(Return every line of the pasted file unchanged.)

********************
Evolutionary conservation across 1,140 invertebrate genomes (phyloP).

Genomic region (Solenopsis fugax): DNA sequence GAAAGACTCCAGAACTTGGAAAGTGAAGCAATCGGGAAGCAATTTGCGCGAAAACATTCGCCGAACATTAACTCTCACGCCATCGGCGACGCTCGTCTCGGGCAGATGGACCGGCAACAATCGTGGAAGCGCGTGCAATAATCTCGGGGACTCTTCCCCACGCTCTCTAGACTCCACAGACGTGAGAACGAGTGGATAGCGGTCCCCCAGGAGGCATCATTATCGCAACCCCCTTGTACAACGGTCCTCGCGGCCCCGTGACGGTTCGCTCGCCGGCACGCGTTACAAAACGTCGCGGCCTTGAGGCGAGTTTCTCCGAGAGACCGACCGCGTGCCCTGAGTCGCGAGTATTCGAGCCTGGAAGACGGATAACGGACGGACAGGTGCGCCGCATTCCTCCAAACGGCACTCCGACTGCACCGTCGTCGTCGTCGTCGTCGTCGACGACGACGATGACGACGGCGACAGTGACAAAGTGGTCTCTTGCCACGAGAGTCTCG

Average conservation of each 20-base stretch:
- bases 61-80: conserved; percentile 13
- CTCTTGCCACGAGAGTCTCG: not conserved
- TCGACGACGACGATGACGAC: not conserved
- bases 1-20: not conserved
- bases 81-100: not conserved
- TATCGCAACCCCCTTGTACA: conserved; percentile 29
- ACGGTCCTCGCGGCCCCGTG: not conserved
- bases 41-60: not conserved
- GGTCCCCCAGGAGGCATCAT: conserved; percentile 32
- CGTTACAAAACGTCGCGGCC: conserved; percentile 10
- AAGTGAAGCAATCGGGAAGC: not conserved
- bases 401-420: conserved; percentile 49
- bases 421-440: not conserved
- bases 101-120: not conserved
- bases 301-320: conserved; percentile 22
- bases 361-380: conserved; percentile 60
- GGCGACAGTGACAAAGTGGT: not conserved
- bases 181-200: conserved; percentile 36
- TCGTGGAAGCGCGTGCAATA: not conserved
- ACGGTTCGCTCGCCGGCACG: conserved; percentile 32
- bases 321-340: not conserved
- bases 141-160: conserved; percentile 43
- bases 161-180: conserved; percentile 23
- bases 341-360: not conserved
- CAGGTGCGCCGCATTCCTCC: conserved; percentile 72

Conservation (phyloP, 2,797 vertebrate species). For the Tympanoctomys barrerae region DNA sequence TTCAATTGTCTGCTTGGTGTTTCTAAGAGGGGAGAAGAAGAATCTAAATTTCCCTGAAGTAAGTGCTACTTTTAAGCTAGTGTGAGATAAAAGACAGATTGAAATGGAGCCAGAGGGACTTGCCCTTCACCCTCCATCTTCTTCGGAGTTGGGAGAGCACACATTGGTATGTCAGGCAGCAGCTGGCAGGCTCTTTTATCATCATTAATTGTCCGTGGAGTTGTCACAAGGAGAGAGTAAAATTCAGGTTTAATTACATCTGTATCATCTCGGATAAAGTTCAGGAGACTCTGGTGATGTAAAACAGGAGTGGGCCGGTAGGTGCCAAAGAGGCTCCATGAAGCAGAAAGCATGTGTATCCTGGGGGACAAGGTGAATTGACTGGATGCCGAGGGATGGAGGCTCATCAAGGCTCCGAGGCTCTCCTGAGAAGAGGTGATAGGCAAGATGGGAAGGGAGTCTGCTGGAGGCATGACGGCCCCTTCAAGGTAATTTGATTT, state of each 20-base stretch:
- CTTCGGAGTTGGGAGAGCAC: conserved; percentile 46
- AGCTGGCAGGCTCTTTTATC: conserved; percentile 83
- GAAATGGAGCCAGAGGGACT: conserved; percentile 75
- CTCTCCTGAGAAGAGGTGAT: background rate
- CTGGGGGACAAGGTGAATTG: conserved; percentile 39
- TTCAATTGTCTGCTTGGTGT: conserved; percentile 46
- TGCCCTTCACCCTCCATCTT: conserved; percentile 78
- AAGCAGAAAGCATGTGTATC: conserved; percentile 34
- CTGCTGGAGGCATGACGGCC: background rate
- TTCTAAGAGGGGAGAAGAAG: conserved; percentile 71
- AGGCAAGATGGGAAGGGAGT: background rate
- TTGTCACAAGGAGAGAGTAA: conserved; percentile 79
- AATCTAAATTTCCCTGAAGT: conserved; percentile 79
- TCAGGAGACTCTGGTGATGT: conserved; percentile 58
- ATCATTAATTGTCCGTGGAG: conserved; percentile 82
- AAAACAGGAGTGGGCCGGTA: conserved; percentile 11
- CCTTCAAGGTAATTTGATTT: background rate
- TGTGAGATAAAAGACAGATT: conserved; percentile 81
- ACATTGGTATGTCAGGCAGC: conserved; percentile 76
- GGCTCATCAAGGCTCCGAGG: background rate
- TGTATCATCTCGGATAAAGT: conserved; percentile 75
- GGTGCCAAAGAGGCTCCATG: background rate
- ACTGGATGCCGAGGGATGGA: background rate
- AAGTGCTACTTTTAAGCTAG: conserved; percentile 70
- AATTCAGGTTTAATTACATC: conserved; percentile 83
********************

Evolutionary conservation across 1,140 invertebrate genomes (phyloP).

Genomic region (Solenopsis fugax): DNA sequence GAAAGACTCCAGAACTTGGAAAGTGAAGCAATCGGGAAGCAATTTGCGCGAAAACATTCGCCGAACATTAACTCTCACGCCATCGGCGACGCTCGTCTCGGGCAGATGGACCGGCAACAATCGTGGAAGCGCGTGCAATAATCTCGGGGACTCTTCCCCACGCTCTCTAGACTCCACAGACGTGAGAACGAGTGGATAGCGGTCCCCCAGGAGGCATCATTATCGCAACCCCCTTGTACAACGGTCCTCGCGGCCCCGTGACGGTTCGCTCGCCGGCACGCGTTACAAAACGTCGCGGCCTTGAGGCGAGTTTCTCCGAGAGACCGACCGCGTGCCCTGAGTCGCGAGTATTCGAGCCTGGAAGACGGATAACGGACGGACAGGTGCGCCGCATTCCTCCAAACGGCACTCCGACTGCACCGTCGTCGTCGTCGTCGTCGTCGACGACGACGATGACGACGGCGACAGTGACAAAGTGGTCTCTTGCCACGAGAGTCTCG

Average conservation of each 20-base stretch:
- bases 61-80: conserved; percentile 13
- CTCTTGCCACGAGAGTCTCG: not conserved
- TCGACGACGACGATGACGAC: not conserved
- bases 1-20: not conserved
- bases 81-100: not conserved
- TATCGCAACCCCCTTGTACA: conserved; percentile 29
- ACGGTCCTCGCGGCCCCGTG: not conserved
- bases 41-60: not conserved
- GGTCCCCCAGGAGGCATCAT: conserved; percentile 32
- CGTTACAAAACGTCGCGGCC: conserved; percentile 10
- AAGTGAAGCAATCGGGAAGC: not conserved
- bases 401-420: conserved; percentile 49
- bases 421-440: not conserved
- bases 101-120: not conserved
- bases 301-320: conserved; percentile 22
- bases 361-380: conserved; percentile 60
- GGCGACAGTGACAAAGTGGT: not conserved
- bases 181-200: conserved; percentile 36
- TCGTGGAAGCGCGTGCAATA: not conserved
- ACGGTTCGCTCGCCGGCACG: conserved; percentile 32
- bases 321-340: not conserved
- bases 141-160: conserved; percentile 43
- bases 161-180: conserved; percentile 23
- bases 341-360: not conserved
- CAGGTGCGCCGCATTCCTCC: conserved; percentile 72

Conservation (phyloP, 2,797 vertebrate species). For the Tympanoctomys barrerae region DNA sequence TTCAATTGTCTGCTTGGTGTTTCTAAGAGGGGAGAAGAAGAATCTAAATTTCCCTGAAGTAAGTGCTACTTTTAAGCTAGTGTGAGATAAAAGACAGATTGAAATGGAGCCAGAGGGACTTGCCCTTCACCCTCCATCTTCTTCGGAGTTGGGAGAGCACACATTGGTATGTCAGGCAGCAGCTGGCAGGCTCTTTTATCATCATTAATTGTCCGTGGAGTTGTCACAAGGAGAGAGTAAAATTCAGGTTTAATTACATCTGTATCATCTCGGATAAAGTTCAGGAGACTCTGGTGATGTAAAACAGGAGTGGGCCGGTAGGTGCCAAAGAGGCTCCATGAAGCAGAAAGCATGTGTATCCTGGGGGACAAGGTGAATTGACTGGATGCCGAGGGATGGAGGCTCATCAAGGCTCCGAGGCTCTCCTGAGAAGAGGTGATAGGCAAGATGGGAAGGGAGTCTGCTGGAGGCATGACGGCCCCTTCAAGGTAATTTGATTT, state of each 20-base stretch:
- CTTCGGAGTTGGGAGAGCAC: conserved; percentile 46
- AGCTGGCAGGCTCTTTTATC: conserved; percentile 83
- GAAATGGAGCCAGAGGGACT: conserved; percentile 75
- CTCTCCTGAGAAGAGGTGAT: background rate
- CTGGGGGACAAGGTGAATTG: conserved; percentile 39
- TTCAATTGTCTGCTTGGTGT: conserved; percentile 46
- TGCCCTTCACCCTCCATCTT: conserved; percentile 78
- AAGCAGAAAGCATGTGTATC: conserved; percentile 34
- CTGCTGGAGGCATGACGGCC: background rate
- TTCTAAGAGGGGAGAAGAAG: conserved; percentile 71
- AGGCAAGATGGGAAGGGAGT: background rate
- TTGTCACAAGGAGAGAGTAA: conserved; percentile 79
- AATCTAAATTTCCCTGAAGT: conserved; percentile 79
- TCAGGAGACTCTGGTGATGT: conserved; percentile 58
- ATCATTAATTGTCCGTGGAG: conserved; percentile 82
- AAAACAGGAGTGGGCCGGTA: conserved; percentile 11
- CCTTCAAGGTAATTTGATTT: background rate
- TGTGAGATAAAAGACAGATT: conserved; percentile 81
- ACATTGGTATGTCAGGCAGC: conserved; percentile 76
- GGCTCATCAAGGCTCCGAGG: background rate
- TGTATCATCTCGGATAAAGT: conserved; percentile 75
- GGTGCCAAAGAGGCTCCATG: background rate
- ACTGGATGCCGAGGGATGGA: background rate
- AAGTGCTACTTTTAAGCTAG: conserved; percentile 70
- AATTCAGGTTTAATTACATC: conserved; percentile 83